Harel was confident that platinum-rank cultivators didn’t need even an hour of sleep daily.

She was only on the silver path and needed less than four hours.

Marven slept for over twelve hours a day.

It had been nearly a week since they started their ‘journey.’ In reality, the very moment they reached the first settlement, the journey had practically ended. They were staying at an inn. The innkeeper was charging them insane prices, mainly because their, or rather, Marven's presence, had chased all the other patrons away.

Harel didn’t understand prices since she never really dealt with money. According to Marven, he was being charged three times over what it would cost to fill the entire inn. But he was so obscenely wealthy that that was still chump change for him.

People were frightened of Marven. If not for the fact that he had annihilated his sect, then for his utterly horrid physical appearance.

Even though he slept for over twelve hours a day, he constantly looked like he hadn’t slept a wink. Marven had eyebags practically reaching his lips, his hair was greasy and matted, while both his breath and just he in general stank from several rooms away.

Harel had to listen to him cry all day for the first few days of their stay here. On one such occasion, he ran out of the room, panicked, and knelt before her.

“Why did… Why did I do it!? What…” He grabbed his heart in anguish, “What would have Kashimir…? What went through their heads in those moments? I killed them. In cold blood, I killed them, my children. I am… What am I? Some sort of monster? Why would I do that?” He then smacked his head on the floor so hard the floorboards cracked. “I… I am unredeemable. They were the way they were because of me. It was my fault. Who the hell did I think I was to judge them like that!?” Then he got up off the floor. “I have to find them. I have to find the rest of them and beg for their forgiveness. They can take my head if they want, but I am determined to make things right.” Marven dramatically marched out of the inn.

Harel hadn’t even moved the entire time, nor had she chased after him.

Marven returned half an hour later, carrying several bottles of hard liquor. Then he crashed on his bed and fell asleep. Again.

Something like this happened several times throughout the first few days. Honestly, Harel wished that hadn’t changed. Now she was woken up in the middle of the night by moaning. And soon after that, five scantily dressed women rushed out of Marven’s room, and he angrily chased them out.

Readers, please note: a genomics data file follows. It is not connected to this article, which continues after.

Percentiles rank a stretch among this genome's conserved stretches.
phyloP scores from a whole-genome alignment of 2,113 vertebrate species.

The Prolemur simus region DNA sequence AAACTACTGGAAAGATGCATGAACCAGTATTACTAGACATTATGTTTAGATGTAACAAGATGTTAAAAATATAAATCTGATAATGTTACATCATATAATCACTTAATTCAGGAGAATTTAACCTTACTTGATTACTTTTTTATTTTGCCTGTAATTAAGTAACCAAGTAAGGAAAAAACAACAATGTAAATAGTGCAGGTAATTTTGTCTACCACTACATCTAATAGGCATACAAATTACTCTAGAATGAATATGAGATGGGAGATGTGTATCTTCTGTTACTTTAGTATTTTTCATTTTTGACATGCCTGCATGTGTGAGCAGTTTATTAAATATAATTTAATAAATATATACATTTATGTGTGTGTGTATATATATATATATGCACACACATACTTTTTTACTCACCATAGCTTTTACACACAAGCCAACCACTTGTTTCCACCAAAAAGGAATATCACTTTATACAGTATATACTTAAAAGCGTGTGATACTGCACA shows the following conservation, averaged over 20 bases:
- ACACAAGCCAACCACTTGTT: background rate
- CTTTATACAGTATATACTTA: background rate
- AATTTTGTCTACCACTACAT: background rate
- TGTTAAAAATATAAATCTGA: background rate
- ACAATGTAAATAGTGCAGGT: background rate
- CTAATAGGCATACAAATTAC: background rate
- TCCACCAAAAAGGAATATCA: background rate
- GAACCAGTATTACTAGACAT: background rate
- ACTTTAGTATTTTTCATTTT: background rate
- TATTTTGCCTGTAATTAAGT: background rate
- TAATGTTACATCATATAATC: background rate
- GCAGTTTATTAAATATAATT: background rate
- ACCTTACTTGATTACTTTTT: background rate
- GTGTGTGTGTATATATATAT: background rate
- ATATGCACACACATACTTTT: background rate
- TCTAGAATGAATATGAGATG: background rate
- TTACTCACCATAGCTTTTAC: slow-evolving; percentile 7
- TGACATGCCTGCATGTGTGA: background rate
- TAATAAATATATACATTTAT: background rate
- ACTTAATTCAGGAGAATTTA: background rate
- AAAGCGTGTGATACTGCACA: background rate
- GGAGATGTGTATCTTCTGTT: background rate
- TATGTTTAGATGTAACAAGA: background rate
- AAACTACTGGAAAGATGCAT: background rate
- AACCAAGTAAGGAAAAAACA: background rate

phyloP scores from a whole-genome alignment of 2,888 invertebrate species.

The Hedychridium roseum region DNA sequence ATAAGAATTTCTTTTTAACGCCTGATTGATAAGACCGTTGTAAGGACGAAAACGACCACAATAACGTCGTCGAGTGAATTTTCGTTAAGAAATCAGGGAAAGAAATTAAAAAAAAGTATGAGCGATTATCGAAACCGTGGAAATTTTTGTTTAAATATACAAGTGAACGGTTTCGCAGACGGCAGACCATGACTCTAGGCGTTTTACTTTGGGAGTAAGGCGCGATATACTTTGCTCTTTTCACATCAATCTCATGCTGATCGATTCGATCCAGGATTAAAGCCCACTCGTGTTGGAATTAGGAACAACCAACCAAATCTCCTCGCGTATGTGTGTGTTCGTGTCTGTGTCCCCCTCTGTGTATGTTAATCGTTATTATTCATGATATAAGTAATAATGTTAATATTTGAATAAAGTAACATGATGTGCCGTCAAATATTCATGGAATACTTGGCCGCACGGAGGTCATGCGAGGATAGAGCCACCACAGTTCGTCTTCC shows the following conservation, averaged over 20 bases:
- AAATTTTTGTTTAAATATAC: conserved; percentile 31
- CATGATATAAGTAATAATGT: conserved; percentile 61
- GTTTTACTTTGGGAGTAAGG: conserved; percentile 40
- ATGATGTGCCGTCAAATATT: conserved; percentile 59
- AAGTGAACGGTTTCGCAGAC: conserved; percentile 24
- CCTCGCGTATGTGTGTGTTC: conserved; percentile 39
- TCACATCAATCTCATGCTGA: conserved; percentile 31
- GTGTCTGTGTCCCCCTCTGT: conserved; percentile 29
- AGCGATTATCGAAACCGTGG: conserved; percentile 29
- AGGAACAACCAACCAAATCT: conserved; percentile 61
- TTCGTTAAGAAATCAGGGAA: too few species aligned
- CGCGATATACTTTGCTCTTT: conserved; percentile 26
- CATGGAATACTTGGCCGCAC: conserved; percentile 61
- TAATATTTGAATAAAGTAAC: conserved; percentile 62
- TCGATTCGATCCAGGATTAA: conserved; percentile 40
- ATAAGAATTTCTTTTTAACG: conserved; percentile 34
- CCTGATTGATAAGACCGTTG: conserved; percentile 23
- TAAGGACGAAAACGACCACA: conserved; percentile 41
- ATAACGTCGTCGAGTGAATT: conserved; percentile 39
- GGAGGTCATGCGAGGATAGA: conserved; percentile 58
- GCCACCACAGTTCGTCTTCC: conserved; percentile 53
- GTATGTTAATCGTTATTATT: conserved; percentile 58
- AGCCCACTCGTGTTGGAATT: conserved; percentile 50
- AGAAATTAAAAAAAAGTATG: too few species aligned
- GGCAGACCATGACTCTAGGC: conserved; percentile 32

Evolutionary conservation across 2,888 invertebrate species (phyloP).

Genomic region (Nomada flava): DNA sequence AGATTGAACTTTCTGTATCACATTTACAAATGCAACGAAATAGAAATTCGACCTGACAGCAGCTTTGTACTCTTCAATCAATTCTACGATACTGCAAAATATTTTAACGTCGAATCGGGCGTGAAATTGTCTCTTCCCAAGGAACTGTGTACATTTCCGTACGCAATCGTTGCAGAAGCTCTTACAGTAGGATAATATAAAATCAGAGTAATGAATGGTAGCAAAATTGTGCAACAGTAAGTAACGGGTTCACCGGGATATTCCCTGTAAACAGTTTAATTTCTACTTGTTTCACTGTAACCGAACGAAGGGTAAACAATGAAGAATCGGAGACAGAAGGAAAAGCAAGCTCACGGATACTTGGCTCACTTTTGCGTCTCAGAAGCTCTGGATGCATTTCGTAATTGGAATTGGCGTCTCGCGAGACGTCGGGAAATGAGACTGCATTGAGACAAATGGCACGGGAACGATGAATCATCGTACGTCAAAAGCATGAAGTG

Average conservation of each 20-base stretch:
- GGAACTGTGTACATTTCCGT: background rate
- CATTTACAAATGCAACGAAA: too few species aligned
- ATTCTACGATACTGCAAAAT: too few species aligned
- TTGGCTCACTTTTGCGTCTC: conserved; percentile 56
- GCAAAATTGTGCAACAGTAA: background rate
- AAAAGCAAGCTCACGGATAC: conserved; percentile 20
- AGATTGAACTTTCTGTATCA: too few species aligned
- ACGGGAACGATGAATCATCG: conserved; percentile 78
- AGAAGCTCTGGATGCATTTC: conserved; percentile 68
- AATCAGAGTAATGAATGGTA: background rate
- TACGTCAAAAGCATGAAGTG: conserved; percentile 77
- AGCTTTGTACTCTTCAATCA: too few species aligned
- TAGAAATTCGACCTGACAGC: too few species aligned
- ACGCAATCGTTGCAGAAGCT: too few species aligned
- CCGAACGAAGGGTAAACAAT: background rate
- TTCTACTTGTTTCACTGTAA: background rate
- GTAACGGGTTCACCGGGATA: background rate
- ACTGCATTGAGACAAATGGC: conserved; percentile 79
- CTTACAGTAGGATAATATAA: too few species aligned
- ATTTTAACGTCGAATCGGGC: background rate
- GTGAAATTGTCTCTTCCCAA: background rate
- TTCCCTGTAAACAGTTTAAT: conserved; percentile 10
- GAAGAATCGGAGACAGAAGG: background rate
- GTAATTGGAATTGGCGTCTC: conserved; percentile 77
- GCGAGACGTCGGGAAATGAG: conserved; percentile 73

“Get out of my room, you whores! You will never replace what I had!” Then he cried. Again.

Harel did want to help, be there for him, or do anything, but what was she supposed to do? She was a thirteen-year-old kid. What little life experience Harel had was almost entirely spent holding a sword. What could she do for a several hundred-year-old man struggling with grief and guilt?

Nothing. She couldn’t do anything at all.

Harel still felt indebted to Marven for everything he’d done for her, so she didn’t want to leave him. But her training had to continue, one way or another. At first, she just practiced her swordsmanship in her room, trying to visualize the movements she saw Neave execute.

She could remember the movements, sure, but recreate them?

Hell no.

Everything from how he adjusted his posture, to the edge alignment, to the sword's trajectory, to the unreasonable amount of force and speed the strikes were capable of demonstrating. All of it felt like it was a lifetime of practice away for her.

Let alone doing all that while standing on the points of glass shards. Harel couldn’t even comprehend how long it would take someone to acquire such mastery.

Merely visualizing those movements was good enough for her. Remembering the feeling they gave off was enough to help with her progress. She quickly exhausted this source of inspiration, however. The room was pretty damn cramped anyway.

Harel then decided that taking a stroll around this town could help her find at least a solid location for training. There was an open-arena training ground, but she was drastically overqualified. Challenging iron path cultivators and kicking their asses wasn’t a great source of improvement.

Although it did help her take the edge off a bit.

Eventually, she decided that leaving the town was the better option. This proved to, indeed, be a good source of improvement.

One improved fast when fighting for their life, after all.

The woods within any sect's area of influence were kept meticulously clean and empty of monsters. The Zearthorn sect’s area of influence wouldn’t become dangerous for another few months at least.